The MEE consists of six 30-minute questions. Areas of law that may be covered on the MEE include the following: Business Associations (Agency and Partnership; Corporations and Limited Liability Companies), Civil Procedure, Conflict of Laws, Constitutional Law, Contracts (including Article 2 [Sales] of the Uniform Commercial Code), Criminal Law and Procedure, Evidence, Family Law, Real Property, Torts, Trusts and Estates (Decedents' Estates; Trusts and Future Interests), and Article 9 (Secured Transactions) of the Uniform Commercial Code. Some questions may include issues in more than one area of law. The particular areas covered vary from exam to exam.
For instructions provided with each MEE, see Instructions for Taking the MEE.
For the MEE's scope of coverage, see the MEE Subject Matter Outline.
MEE Study Aids
MEE Questions and Analyses from Recent Administrations
NCBE publishes study aids for the MEE that include questions from previously administered tests and model analyses that are illustrative of the discussions that might appear in excellent answers to the questions. They are available for purchase at the NCBE Study Aids Store.
For the six MEE questions administered in July 2017 (without analyses), see Sample Questions.
MEE Questions and Analyses from Older Administrations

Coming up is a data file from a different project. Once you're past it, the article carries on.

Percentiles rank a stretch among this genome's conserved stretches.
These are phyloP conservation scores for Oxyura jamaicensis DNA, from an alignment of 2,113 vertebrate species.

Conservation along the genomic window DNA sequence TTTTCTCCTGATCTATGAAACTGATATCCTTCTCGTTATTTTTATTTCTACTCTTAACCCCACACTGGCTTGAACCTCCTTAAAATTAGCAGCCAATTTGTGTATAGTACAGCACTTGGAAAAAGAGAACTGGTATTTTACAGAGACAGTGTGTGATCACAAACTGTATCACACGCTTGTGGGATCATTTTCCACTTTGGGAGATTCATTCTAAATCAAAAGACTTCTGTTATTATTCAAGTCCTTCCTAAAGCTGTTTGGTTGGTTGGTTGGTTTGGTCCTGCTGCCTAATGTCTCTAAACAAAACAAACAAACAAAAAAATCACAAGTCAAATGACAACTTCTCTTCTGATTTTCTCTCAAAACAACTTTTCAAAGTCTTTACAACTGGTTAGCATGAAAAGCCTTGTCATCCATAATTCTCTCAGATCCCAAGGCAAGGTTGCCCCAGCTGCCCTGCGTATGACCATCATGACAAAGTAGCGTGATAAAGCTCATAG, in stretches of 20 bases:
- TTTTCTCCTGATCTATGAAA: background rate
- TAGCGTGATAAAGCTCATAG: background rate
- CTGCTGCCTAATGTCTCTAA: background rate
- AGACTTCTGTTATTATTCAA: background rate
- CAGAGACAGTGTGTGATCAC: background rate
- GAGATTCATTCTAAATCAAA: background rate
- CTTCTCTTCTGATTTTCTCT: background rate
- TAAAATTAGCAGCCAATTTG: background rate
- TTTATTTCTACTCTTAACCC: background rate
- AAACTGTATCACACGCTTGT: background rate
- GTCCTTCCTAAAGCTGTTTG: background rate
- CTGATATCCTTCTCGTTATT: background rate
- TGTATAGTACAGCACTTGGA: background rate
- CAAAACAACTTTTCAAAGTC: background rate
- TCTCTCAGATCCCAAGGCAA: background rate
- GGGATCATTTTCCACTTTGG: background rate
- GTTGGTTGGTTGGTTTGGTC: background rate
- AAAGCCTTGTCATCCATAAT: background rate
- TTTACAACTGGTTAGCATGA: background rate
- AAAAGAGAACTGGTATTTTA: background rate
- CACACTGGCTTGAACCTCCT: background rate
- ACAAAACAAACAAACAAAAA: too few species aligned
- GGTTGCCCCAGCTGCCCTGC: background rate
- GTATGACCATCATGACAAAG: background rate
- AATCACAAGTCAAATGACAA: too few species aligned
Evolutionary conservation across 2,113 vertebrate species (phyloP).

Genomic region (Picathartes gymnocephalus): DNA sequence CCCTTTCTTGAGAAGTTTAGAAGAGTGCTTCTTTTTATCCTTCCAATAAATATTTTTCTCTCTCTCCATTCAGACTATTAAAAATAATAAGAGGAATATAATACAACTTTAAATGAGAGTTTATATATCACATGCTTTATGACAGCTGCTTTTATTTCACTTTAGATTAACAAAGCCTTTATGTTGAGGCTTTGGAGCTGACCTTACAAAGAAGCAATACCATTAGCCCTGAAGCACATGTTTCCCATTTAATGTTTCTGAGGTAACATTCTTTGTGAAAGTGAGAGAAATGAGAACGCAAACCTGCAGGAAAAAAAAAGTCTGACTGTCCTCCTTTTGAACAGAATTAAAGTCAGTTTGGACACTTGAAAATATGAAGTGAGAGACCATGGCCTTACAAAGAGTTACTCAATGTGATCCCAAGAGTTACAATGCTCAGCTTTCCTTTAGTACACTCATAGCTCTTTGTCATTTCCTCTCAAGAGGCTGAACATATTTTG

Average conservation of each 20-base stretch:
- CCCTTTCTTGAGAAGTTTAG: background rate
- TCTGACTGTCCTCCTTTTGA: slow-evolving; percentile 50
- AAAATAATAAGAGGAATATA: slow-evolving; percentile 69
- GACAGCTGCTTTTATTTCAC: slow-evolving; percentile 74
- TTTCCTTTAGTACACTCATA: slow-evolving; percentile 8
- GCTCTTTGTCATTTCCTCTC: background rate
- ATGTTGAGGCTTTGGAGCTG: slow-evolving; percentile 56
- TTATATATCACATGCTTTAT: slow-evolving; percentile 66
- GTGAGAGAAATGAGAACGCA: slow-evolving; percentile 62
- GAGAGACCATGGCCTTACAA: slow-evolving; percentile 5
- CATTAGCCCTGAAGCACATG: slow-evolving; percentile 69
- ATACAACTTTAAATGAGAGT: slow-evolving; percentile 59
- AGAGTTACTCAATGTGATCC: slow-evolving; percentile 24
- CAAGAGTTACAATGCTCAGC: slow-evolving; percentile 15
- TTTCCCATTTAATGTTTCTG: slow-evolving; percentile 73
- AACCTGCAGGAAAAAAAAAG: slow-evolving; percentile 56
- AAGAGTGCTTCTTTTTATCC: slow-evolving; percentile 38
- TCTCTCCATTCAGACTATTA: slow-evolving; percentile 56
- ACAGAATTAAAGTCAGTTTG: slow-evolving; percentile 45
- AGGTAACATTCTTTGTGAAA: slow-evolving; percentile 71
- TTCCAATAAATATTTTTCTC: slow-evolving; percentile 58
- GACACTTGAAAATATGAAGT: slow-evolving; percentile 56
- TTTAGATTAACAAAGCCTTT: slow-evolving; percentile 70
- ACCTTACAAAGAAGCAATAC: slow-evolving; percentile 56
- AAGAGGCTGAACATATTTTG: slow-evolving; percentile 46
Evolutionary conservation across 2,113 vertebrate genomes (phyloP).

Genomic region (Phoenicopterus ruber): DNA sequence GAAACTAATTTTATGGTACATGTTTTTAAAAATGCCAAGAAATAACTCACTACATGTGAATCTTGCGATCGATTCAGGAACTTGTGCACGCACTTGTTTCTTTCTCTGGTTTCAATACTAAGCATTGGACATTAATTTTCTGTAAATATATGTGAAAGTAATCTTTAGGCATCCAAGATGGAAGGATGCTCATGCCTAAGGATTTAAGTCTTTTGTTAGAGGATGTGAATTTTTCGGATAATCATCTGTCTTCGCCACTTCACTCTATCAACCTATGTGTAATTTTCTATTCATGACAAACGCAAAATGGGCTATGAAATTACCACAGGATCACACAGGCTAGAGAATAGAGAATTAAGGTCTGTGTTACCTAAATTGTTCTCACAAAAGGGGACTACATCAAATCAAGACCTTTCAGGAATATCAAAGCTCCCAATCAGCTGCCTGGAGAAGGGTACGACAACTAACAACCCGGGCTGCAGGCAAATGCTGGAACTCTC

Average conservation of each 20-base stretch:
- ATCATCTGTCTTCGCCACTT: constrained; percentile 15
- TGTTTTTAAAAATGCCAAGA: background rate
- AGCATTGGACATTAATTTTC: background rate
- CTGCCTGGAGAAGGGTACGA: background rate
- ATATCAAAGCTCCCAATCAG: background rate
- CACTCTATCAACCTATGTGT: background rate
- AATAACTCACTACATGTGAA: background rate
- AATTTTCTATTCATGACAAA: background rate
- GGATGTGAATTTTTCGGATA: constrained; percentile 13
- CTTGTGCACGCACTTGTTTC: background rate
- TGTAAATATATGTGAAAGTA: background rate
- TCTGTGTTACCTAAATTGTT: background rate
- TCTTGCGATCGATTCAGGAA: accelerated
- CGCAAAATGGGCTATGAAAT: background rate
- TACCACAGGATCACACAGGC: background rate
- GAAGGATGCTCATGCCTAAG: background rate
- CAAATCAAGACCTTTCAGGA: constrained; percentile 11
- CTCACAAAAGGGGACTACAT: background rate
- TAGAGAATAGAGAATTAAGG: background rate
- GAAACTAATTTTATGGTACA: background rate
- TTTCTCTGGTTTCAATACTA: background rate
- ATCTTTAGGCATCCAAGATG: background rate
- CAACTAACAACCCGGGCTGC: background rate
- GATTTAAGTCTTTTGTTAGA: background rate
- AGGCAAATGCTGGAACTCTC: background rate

MEE Questions and Analyses from older administrations are available by accessing the following files.
The Multistate Essay Examination (MEE) is developed by NCBE and consists of six 30-minute questions. It is administered by user jurisdictions as part of the bar examination on the Tuesday before the last Wednesday in February and July of each year.
The MEE is only one of a number of measures that a board of bar examiners may use in determining competence to practice. Each jurisdiction grades the MEE and determines its own policy with regard to the relative weight given to the MEE and other scores. Jurisdictions that administer the Uniform Bar Examination weight the MEE component 30%
The purpose of the MEE is to test the examinee’s ability to (1) identify legal issues raised by a hypothetical factual situation; (2) separate material which is relevant from that which is not; (3) present a reasoned analysis of the relevant issues in a clear, concise, and well-organized composition; and (4) demonstrate an understanding of the fundamental legal principles relevant to the probable solution of the issues raised by the factual situation. The primary distinction between the MEE and the Multistate Bar Examination (MBE) is that the MEE requires the examinee to demonstrate an ability to communicate effectively in writing.